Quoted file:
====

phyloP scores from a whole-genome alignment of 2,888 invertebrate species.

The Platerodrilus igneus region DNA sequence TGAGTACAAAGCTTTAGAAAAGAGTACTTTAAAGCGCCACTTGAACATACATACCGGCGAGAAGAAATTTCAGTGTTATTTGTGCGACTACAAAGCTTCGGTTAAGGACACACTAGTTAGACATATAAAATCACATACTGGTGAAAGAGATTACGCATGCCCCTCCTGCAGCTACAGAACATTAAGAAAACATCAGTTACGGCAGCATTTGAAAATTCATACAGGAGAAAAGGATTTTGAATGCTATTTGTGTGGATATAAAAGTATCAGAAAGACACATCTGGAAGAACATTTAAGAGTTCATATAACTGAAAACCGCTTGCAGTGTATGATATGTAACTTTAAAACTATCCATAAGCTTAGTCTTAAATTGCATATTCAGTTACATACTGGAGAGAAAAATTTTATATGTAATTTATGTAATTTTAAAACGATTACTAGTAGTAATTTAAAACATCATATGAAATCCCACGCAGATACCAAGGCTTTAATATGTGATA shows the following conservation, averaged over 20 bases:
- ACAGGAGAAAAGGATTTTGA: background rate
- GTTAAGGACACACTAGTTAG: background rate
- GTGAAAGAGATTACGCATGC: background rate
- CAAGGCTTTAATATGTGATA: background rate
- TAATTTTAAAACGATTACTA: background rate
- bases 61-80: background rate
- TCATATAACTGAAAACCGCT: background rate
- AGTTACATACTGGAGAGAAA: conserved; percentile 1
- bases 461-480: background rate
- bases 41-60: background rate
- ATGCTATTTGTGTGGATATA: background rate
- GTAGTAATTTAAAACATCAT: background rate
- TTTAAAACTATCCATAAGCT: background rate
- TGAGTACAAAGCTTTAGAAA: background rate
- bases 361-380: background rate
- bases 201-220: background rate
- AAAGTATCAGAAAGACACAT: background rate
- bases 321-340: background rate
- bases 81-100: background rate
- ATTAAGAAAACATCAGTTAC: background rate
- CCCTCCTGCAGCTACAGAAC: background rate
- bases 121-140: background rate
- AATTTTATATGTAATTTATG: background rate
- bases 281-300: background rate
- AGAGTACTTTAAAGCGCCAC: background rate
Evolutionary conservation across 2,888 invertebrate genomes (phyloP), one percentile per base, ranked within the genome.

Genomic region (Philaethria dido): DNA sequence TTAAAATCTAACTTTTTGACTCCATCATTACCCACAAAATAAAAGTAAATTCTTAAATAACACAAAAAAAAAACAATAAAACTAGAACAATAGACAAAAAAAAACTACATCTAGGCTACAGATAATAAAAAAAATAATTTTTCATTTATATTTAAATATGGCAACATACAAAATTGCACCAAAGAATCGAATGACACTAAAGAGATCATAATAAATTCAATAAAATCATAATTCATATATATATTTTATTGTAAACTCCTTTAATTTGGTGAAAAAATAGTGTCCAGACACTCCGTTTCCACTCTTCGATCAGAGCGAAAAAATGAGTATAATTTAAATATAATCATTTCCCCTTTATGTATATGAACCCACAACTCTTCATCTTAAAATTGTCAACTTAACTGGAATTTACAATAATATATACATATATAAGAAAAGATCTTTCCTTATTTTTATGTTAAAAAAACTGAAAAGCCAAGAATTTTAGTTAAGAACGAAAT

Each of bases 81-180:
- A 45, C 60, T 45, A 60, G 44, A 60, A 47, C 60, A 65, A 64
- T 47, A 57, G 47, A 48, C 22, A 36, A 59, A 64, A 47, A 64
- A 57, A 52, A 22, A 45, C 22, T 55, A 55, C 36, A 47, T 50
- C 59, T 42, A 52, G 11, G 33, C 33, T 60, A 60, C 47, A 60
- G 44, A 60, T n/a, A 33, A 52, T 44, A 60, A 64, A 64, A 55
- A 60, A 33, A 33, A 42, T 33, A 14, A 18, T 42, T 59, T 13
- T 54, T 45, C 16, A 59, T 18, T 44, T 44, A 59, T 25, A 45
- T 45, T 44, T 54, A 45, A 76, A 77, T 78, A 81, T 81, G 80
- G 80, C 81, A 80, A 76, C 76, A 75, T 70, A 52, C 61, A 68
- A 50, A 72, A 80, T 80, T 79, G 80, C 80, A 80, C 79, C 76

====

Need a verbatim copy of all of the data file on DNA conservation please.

phyloP scores from a whole-genome alignment of 2,888 invertebrate species.

The Platerodrilus igneus region DNA sequence TGAGTACAAAGCTTTAGAAAAGAGTACTTTAAAGCGCCACTTGAACATACATACCGGCGAGAAGAAATTTCAGTGTTATTTGTGCGACTACAAAGCTTCGGTTAAGGACACACTAGTTAGACATATAAAATCACATACTGGTGAAAGAGATTACGCATGCCCCTCCTGCAGCTACAGAACATTAAGAAAACATCAGTTACGGCAGCATTTGAAAATTCATACAGGAGAAAAGGATTTTGAATGCTATTTGTGTGGATATAAAAGTATCAGAAAGACACATCTGGAAGAACATTTAAGAGTTCATATAACTGAAAACCGCTTGCAGTGTATGATATGTAACTTTAAAACTATCCATAAGCTTAGTCTTAAATTGCATATTCAGTTACATACTGGAGAGAAAAATTTTATATGTAATTTATGTAATTTTAAAACGATTACTAGTAGTAATTTAAAACATCATATGAAATCCCACGCAGATACCAAGGCTTTAATATGTGATA shows the following conservation, averaged over 20 bases:
- ACAGGAGAAAAGGATTTTGA: background rate
- GTTAAGGACACACTAGTTAG: background rate
- GTGAAAGAGATTACGCATGC: background rate
- CAAGGCTTTAATATGTGATA: background rate
- TAATTTTAAAACGATTACTA: background rate
- bases 61-80: background rate
- TCATATAACTGAAAACCGCT: background rate
- AGTTACATACTGGAGAGAAA: conserved; percentile 1
- bases 461-480: background rate
- bases 41-60: background rate
- ATGCTATTTGTGTGGATATA: background rate
- GTAGTAATTTAAAACATCAT: background rate
- TTTAAAACTATCCATAAGCT: background rate
- TGAGTACAAAGCTTTAGAAA: background rate
- bases 361-380: background rate
- bases 201-220: background rate
- AAAGTATCAGAAAGACACAT: background rate
- bases 321-340: background rate
- bases 81-100: background rate
- ATTAAGAAAACATCAGTTAC: background rate
- CCCTCCTGCAGCTACAGAAC: background rate
- bases 121-140: background rate
- AATTTTATATGTAATTTATG: background rate
- bases 281-300: background rate
- AGAGTACTTTAAAGCGCCAC: background rate
Evolutionary conservation across 2,888 invertebrate genomes (phyloP), one percentile per base, ranked within the genome.

Genomic region (Philaethria dido): DNA sequence TTAAAATCTAACTTTTTGACTCCATCATTACCCACAAAATAAAAGTAAATTCTTAAATAACACAAAAAAAAAACAATAAAACTAGAACAATAGACAAAAAAAAACTACATCTAGGCTACAGATAATAAAAAAAATAATTTTTCATTTATATTTAAATATGGCAACATACAAAATTGCACCAAAGAATCGAATGACACTAAAGAGATCATAATAAATTCAATAAAATCATAATTCATATATATATTTTATTGTAAACTCCTTTAATTTGGTGAAAAAATAGTGTCCAGACACTCCGTTTCCACTCTTCGATCAGAGCGAAAAAATGAGTATAATTTAAATATAATCATTTCCCCTTTATGTATATGAACCCACAACTCTTCATCTTAAAATTGTCAACTTAACTGGAATTTACAATAATATATACATATATAAGAAAAGATCTTTCCTTATTTTTATGTTAAAAAAACTGAAAAGCCAAGAATTTTAGTTAAGAACGAAAT

Each of bases 81-180:
- A 45, C 60, T 45, A 60, G 44, A 60, A 47, C 60, A 65, A 64
- T 47, A 57, G 47, A 48, C 22, A 36, A 59, A 64, A 47, A 64
- A 57, A 52, A 22, A 45, C 22, T 55, A 55, C 36, A 47, T 50
- C 59, T 42, A 52, G 11, G 33, C 33, T 60, A 60, C 47, A 60
- G 44, A 60, T n/a, A 33, A 52, T 44, A 60, A 64, A 64, A 55
- A 60, A 33, A 33, A 42, T 33, A 14, A 18, T 42, T 59, T 13
- T 54, T 45, C 16, A 59, T 18, T 44, T 44, A 59, T 25, A 45
- T 45, T 44, T 54, A 45, A 76, A 77, T 78, A 81, T 81, G 80
- G 80, C 81, A 80, A 76, C 76, A 75, T 70, A 52, C 61, A 68
- A 50, A 72, A 80, T 80, T 79, G 80, C 80, A 80, C 79, C 76